['--verbose', '-v'], default=False, is_flag=True, help="verbosity")
@classmethod
def run(cls, **kwargs): # kwargs contains options from class and CONTEXT
print('Running tests...')

🎨 rich-click addition

To incorporate the look and feel, I designed a layer on top of the existing CLI architecture with the help of rich-click. It offers a variety of style options, markdown settings and flexibility to group tasks and options. Together it adds that perfect richness to the CLI command pallet. Below is a simple example which demonstrates the grouping of options and tasks along with style settings.


# style and markdown setting
rich_click.STYLE_ERRORS_SUGGESTION = "yellow italic"
rich_click.USE_MARKDOWN = True
# grouping global and task based options
rich_click.OPTION_GROUPS = {
"do.py": [
{
"name": "Options",
"options": [
"--help", "--build-dir", "--no-build", "--install-prefix"],
},
],
"do.py test": [
{
"name": "Options",
"options": ["--help", "--verbose", "--parallel", "--coverage"],
},
],
}
# adding tasks into groups
rich_click.COMMAND_GROUPS = {
"do.py": [
{
"name": "environments",
"commands": ["shell", "python", "ipython"],
},
{
"name": "release",
"commands": ["notes", "authors"],
},
]
}

πŸŽ₯ The developer CLI in action

Current list of implemented tasks

Below are the lists of tasks currently implemented as part of the developer CLI. This list is dynamic and subject to change in the coming months.

  • Build & testing tasks

    • build (build & install package on path)
    • test (Run tests along with options to run tests for a given submodule)
  • Static checker tasks

    • pep8 ( Perform pep8 check with flake8)
    • mypy ( Run mypy on the codebase)
  • Environments

    • shell (Start Unix shell with PYTHONPATH set)
    • python (Start a Python shell with PYTHONPATH set)
    • ipython (Start IPython shell with PYTHONPATH set )
  • Documentation tasks

    • doc (Build documentation)
    • refguide-check (Run refguide check)
  • Release tasks

    • notes (Release notes and log generation)
    • authors (Task to generate list the authors who contributed within a given revision interval)
  • Benchmarking tasks

    • bench & bench compare

πŸ‘πŸ½ Great Collaboration and teamwork

From an idea to developing a successful POC, the journey was a great learning opportunity for me. Planning, coordination, teamwork and clear communication played a very important role. Huge thanks to Ralf Gommers and Eduardo Naufel Schettino for the amazing collaboration and support.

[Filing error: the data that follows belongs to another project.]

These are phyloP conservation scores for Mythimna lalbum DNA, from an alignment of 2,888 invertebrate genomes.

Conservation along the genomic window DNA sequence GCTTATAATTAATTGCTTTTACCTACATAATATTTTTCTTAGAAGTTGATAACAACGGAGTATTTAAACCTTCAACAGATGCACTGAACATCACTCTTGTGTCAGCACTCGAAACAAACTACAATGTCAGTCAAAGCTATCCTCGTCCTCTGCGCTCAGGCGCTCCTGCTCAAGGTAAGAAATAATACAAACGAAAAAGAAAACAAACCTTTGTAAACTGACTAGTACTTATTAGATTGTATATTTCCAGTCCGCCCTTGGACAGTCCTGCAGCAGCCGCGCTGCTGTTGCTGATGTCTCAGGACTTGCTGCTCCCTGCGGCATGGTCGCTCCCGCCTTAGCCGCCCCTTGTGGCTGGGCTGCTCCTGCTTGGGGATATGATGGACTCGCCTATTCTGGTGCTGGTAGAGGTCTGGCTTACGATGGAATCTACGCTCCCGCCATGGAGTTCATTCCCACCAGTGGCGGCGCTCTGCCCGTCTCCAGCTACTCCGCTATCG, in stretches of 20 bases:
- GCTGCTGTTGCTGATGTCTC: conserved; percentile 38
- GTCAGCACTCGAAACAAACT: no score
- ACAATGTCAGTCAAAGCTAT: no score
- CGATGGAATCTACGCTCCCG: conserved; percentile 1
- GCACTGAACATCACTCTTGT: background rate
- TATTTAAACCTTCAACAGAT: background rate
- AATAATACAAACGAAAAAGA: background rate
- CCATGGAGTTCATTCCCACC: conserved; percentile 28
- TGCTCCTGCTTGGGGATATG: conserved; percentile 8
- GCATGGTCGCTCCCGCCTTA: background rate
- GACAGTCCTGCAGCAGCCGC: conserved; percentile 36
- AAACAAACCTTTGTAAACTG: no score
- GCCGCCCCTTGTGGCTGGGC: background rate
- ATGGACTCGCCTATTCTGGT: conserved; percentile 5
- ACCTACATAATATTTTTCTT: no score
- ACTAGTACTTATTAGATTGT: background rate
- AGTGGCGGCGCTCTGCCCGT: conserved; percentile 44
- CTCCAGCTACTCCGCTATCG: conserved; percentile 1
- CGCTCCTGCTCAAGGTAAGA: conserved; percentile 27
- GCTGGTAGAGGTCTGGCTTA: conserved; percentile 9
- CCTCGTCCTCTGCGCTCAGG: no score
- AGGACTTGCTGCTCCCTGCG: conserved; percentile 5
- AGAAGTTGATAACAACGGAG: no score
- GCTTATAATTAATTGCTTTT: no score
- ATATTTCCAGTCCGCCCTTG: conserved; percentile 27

As a newcomer to the SciPy codebase, it was a steep learning curve. I asked a ton of questions, at times drifted to the ocean searching for answers. Learning something completely new can be overwhelming, different emotions brush past. Thanks to Ralf and Pamphile Roy for addressing my questions. The learnings and achievements will stay with me for a long-long time.

πŸ˜‡ The next steps

The experimental CLI is available under scipy/do.py for the wider community to test and provide us with valuable feedback.

Handy commands to quickly try out the CLI

  • Enabling the GUI: python do.py
  • Listing all the available arguments/options for a task: python do.py <task_name> --help

Outcomes

  1. πŸ“œ Self-documentation and hierarchical help option
  2. 🧭 Easy to navigate and intuitive interface
  3. ⏩ Clear and concise examples to get started quickly
  4. ⏱ Reduction in the time spent navigating documentation

With a great start comes possibilities. In the coming weeks, the CLI will become mature and stable. After we receive wider usage and acceptance from the community, support for dev.py and runtests.py will be paused and do.py will be renamed to dev.py. The user documentation for the CLI components and usage will be made available for clear and concise understanding. To foster reusability, Eduardo has developed a package named pydevtool. The reusable elements will be incorporated into the SciPy developer CLI code. We will also be adding support for act, which will enable users to run GitHub CI jobs locally.

πŸ™‚ Parting thoughts

Many thanks to the wonderful community for all the support and guidance. We are excited to collaborate with projects looking forward to adapting a similar developer command-line interface.